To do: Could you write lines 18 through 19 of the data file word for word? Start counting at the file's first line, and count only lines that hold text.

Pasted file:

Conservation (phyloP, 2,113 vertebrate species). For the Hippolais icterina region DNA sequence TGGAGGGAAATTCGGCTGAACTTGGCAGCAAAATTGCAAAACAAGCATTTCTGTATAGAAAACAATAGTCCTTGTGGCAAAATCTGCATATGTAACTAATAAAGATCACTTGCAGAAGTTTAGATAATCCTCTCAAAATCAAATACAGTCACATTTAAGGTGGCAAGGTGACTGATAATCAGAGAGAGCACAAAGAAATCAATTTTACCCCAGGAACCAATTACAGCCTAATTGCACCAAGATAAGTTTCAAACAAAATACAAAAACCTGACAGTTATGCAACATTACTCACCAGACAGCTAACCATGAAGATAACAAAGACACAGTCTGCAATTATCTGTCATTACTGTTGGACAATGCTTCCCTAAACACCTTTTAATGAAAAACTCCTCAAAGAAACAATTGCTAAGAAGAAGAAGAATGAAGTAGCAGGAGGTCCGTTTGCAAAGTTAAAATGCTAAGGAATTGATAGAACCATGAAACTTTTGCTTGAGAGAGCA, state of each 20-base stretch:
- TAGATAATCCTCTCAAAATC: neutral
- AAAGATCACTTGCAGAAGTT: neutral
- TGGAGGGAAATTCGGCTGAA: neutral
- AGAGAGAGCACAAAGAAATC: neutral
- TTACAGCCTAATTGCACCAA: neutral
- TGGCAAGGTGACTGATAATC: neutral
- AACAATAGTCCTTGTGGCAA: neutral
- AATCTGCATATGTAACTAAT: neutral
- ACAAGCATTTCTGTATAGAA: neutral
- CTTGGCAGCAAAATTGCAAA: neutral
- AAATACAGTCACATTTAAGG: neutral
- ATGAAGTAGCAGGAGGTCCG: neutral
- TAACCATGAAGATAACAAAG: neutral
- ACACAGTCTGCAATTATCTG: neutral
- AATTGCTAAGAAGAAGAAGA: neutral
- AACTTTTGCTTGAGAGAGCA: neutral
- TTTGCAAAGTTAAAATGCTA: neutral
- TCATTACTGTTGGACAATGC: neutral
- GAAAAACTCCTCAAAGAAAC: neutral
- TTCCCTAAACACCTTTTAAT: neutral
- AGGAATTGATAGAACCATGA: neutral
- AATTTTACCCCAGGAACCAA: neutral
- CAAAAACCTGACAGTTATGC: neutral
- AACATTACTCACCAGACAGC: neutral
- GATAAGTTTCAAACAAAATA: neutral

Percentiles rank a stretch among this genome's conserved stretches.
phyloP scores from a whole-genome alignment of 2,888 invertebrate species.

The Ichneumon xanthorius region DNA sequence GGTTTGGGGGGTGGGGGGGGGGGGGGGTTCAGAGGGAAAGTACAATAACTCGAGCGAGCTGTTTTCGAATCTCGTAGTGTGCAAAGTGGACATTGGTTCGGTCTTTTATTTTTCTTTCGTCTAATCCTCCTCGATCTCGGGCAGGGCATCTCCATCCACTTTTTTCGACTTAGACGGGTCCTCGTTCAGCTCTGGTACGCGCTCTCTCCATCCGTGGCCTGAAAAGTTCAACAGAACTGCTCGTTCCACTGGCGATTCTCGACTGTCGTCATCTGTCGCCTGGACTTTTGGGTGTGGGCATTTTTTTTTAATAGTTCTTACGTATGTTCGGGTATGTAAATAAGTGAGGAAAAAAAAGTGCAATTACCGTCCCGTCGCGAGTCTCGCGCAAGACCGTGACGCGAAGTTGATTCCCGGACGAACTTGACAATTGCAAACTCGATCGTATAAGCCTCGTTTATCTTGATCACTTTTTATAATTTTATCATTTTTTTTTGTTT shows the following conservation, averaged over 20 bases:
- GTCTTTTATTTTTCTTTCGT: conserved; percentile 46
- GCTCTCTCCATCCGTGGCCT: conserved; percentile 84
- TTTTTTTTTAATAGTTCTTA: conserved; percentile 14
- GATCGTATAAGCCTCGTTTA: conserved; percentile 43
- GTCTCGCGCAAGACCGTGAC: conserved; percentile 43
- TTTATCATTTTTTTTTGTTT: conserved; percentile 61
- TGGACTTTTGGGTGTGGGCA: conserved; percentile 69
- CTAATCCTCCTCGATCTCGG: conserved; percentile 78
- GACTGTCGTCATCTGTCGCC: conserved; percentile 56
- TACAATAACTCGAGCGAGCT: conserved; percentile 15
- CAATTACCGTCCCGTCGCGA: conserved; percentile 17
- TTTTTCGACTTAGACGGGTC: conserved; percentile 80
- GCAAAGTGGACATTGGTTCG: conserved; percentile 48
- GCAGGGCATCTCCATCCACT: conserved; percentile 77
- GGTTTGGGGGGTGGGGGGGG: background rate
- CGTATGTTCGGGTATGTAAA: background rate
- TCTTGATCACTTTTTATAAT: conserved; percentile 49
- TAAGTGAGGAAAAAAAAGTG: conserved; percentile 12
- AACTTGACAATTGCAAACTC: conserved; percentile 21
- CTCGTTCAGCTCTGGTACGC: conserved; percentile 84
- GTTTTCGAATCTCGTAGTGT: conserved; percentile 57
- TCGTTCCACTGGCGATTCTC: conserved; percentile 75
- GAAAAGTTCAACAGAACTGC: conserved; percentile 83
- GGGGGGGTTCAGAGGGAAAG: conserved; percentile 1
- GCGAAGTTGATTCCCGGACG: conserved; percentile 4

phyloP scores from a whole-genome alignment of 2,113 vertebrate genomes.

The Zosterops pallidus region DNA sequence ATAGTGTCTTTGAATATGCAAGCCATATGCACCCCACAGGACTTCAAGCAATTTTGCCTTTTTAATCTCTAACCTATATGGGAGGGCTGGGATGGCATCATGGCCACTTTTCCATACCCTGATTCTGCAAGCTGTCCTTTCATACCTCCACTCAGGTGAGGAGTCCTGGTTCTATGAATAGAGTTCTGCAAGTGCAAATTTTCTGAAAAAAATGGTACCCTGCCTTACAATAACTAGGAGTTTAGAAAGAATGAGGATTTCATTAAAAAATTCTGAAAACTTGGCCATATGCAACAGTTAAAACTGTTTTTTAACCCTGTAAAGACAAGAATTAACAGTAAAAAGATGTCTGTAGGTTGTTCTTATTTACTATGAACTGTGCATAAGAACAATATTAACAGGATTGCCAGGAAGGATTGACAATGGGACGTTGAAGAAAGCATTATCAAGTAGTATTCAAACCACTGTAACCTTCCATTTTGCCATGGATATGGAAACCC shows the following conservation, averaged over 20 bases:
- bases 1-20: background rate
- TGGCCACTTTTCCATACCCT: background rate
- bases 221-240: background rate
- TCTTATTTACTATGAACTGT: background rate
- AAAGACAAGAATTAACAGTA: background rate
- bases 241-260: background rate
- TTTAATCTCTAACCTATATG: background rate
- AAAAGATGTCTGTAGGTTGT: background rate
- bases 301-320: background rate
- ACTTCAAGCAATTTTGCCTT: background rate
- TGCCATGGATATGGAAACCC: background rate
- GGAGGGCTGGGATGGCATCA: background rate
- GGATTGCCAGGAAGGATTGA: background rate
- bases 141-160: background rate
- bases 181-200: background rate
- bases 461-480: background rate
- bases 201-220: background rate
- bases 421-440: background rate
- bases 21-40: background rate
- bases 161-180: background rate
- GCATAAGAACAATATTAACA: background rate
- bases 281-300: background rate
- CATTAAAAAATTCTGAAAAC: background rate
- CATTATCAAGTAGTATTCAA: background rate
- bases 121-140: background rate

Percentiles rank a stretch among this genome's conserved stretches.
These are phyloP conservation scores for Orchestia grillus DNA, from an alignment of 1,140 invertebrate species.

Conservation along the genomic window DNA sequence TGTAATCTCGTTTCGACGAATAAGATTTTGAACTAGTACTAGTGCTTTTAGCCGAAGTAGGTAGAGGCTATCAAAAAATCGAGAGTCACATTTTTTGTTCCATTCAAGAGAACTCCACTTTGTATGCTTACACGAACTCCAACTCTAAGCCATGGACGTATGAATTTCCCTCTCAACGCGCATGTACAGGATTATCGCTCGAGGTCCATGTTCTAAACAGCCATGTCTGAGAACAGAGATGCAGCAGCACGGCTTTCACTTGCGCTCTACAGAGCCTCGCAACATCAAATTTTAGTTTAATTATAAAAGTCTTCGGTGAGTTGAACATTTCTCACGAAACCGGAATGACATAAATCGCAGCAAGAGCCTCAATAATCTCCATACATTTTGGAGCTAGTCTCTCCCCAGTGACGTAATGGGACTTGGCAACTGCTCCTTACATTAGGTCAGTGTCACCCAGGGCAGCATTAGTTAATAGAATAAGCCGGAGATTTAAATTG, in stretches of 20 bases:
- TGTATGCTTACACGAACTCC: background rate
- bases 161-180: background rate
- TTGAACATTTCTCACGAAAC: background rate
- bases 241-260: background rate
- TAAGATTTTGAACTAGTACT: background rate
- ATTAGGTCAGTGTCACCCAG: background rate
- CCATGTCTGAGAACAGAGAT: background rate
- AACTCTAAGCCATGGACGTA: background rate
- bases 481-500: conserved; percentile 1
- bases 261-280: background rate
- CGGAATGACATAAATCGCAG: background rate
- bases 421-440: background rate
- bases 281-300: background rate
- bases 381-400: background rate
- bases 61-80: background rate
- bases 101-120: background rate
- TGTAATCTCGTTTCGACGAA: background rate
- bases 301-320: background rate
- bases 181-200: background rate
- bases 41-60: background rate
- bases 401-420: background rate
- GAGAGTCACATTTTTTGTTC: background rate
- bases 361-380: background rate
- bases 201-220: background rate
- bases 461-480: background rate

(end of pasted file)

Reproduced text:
- TTTGCAAAGTTAAAATGCTA: neutral
- TCATTACTGTTGGACAATGC: neutral